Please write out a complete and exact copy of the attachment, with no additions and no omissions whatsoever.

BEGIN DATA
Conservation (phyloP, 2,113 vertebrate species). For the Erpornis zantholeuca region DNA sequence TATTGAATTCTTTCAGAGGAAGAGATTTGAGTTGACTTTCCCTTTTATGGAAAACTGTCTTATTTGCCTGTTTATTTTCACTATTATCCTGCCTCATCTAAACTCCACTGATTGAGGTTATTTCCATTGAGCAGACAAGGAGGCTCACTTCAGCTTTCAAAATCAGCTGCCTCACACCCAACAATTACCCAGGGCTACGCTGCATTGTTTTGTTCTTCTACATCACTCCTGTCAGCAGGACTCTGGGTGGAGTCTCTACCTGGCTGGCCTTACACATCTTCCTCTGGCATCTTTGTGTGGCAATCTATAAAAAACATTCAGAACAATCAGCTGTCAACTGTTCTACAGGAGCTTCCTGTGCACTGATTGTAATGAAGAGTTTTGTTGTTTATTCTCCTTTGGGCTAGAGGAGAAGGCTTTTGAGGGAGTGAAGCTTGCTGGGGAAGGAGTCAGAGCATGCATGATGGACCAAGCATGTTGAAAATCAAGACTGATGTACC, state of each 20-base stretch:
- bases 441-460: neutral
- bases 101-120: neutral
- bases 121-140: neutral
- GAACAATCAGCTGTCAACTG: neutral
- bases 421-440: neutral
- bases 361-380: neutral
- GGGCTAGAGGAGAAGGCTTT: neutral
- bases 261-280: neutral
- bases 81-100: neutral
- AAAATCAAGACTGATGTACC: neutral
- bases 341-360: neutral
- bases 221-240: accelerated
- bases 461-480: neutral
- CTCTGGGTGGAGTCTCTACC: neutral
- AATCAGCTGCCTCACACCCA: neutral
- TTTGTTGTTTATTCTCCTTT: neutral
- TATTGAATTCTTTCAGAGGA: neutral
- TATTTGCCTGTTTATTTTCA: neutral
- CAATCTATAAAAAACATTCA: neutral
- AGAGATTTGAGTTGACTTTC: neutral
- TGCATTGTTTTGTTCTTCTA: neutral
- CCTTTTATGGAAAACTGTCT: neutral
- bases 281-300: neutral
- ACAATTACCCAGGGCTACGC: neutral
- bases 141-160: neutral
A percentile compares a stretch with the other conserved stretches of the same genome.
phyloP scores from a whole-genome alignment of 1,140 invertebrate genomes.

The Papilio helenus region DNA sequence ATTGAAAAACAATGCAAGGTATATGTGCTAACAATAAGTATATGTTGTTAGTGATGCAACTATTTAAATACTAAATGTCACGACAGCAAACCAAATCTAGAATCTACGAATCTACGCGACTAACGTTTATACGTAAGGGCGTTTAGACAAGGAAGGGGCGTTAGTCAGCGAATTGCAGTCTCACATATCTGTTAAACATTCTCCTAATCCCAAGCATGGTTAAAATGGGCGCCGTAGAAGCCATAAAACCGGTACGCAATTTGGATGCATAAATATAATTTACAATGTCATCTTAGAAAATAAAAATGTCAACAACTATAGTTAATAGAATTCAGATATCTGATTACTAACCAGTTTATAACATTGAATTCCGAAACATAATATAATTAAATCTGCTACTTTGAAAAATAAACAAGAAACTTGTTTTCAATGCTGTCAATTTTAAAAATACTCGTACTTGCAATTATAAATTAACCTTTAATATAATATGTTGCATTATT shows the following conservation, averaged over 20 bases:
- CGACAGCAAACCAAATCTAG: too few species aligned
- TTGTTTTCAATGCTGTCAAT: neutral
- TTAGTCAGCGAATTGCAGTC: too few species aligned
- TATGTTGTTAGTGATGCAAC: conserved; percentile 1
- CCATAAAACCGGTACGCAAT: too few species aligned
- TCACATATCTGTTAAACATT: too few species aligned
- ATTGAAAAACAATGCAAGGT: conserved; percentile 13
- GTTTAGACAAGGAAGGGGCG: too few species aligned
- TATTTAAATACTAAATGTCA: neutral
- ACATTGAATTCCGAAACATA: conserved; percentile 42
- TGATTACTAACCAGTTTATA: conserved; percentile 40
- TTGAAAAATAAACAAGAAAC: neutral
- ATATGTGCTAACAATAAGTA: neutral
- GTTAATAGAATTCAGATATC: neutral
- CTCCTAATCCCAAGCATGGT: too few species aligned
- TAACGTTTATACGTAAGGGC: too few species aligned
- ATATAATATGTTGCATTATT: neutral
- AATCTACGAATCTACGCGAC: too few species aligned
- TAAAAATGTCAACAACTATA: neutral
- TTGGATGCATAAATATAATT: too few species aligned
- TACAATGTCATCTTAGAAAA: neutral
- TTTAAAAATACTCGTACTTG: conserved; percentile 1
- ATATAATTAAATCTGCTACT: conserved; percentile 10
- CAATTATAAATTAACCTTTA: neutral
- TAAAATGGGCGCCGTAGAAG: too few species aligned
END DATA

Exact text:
Conservation (phyloP, 2,113 vertebrate species). For the Erpornis zantholeuca region DNA sequence TATTGAATTCTTTCAGAGGAAGAGATTTGAGTTGACTTTCCCTTTTATGGAAAACTGTCTTATTTGCCTGTTTATTTTCACTATTATCCTGCCTCATCTAAACTCCACTGATTGAGGTTATTTCCATTGAGCAGACAAGGAGGCTCACTTCAGCTTTCAAAATCAGCTGCCTCACACCCAACAATTACCCAGGGCTACGCTGCATTGTTTTGTTCTTCTACATCACTCCTGTCAGCAGGACTCTGGGTGGAGTCTCTACCTGGCTGGCCTTACACATCTTCCTCTGGCATCTTTGTGTGGCAATCTATAAAAAACATTCAGAACAATCAGCTGTCAACTGTTCTACAGGAGCTTCCTGTGCACTGATTGTAATGAAGAGTTTTGTTGTTTATTCTCCTTTGGGCTAGAGGAGAAGGCTTTTGAGGGAGTGAAGCTTGCTGGGGAAGGAGTCAGAGCATGCATGATGGACCAAGCATGTTGAAAATCAAGACTGATGTACC, state of each 20-base stretch:
- bases 441-460: neutral
- bases 101-120: neutral
- bases 121-140: neutral
- GAACAATCAGCTGTCAACTG: neutral
- bases 421-440: neutral
- bases 361-380: neutral
- GGGCTAGAGGAGAAGGCTTT: neutral
- bases 261-280: neutral
- bases 81-100: neutral
- AAAATCAAGACTGATGTACC: neutral
- bases 341-360: neutral
- bases 221-240: accelerated
- bases 461-480: neutral
- CTCTGGGTGGAGTCTCTACC: neutral
- AATCAGCTGCCTCACACCCA: neutral
- TTTGTTGTTTATTCTCCTTT: neutral
- TATTGAATTCTTTCAGAGGA: neutral
- TATTTGCCTGTTTATTTTCA: neutral
- CAATCTATAAAAAACATTCA: neutral
- AGAGATTTGAGTTGACTTTC: neutral
- TGCATTGTTTTGTTCTTCTA: neutral
- CCTTTTATGGAAAACTGTCT: neutral
- bases 281-300: neutral
- ACAATTACCCAGGGCTACGC: neutral
- bases 141-160: neutral
A percentile compares a stretch with the other conserved stretches of the same genome.
phyloP scores from a whole-genome alignment of 1,140 invertebrate genomes.

The Papilio helenus region DNA sequence ATTGAAAAACAATGCAAGGTATATGTGCTAACAATAAGTATATGTTGTTAGTGATGCAACTATTTAAATACTAAATGTCACGACAGCAAACCAAATCTAGAATCTACGAATCTACGCGACTAACGTTTATACGTAAGGGCGTTTAGACAAGGAAGGGGCGTTAGTCAGCGAATTGCAGTCTCACATATCTGTTAAACATTCTCCTAATCCCAAGCATGGTTAAAATGGGCGCCGTAGAAGCCATAAAACCGGTACGCAATTTGGATGCATAAATATAATTTACAATGTCATCTTAGAAAATAAAAATGTCAACAACTATAGTTAATAGAATTCAGATATCTGATTACTAACCAGTTTATAACATTGAATTCCGAAACATAATATAATTAAATCTGCTACTTTGAAAAATAAACAAGAAACTTGTTTTCAATGCTGTCAATTTTAAAAATACTCGTACTTGCAATTATAAATTAACCTTTAATATAATATGTTGCATTATT shows the following conservation, averaged over 20 bases:
- CGACAGCAAACCAAATCTAG: too few species aligned
- TTGTTTTCAATGCTGTCAAT: neutral
- TTAGTCAGCGAATTGCAGTC: too few species aligned
- TATGTTGTTAGTGATGCAAC: conserved; percentile 1
- CCATAAAACCGGTACGCAAT: too few species aligned
- TCACATATCTGTTAAACATT: too few species aligned
- ATTGAAAAACAATGCAAGGT: conserved; percentile 13
- GTTTAGACAAGGAAGGGGCG: too few species aligned
- TATTTAAATACTAAATGTCA: neutral
- ACATTGAATTCCGAAACATA: conserved; percentile 42
- TGATTACTAACCAGTTTATA: conserved; percentile 40
- TTGAAAAATAAACAAGAAAC: neutral
- ATATGTGCTAACAATAAGTA: neutral
- GTTAATAGAATTCAGATATC: neutral
- CTCCTAATCCCAAGCATGGT: too few species aligned
- TAACGTTTATACGTAAGGGC: too few species aligned
- ATATAATATGTTGCATTATT: neutral
- AATCTACGAATCTACGCGAC: too few species aligned
- TAAAAATGTCAACAACTATA: neutral
- TTGGATGCATAAATATAATT: too few species aligned
- TACAATGTCATCTTAGAAAA: neutral
- TTTAAAAATACTCGTACTTG: conserved; percentile 1
- ATATAATTAAATCTGCTACT: conserved; percentile 10
- CAATTATAAATTAACCTTTA: neutral
- TAAAATGGGCGCCGTAGAAG: too few species aligned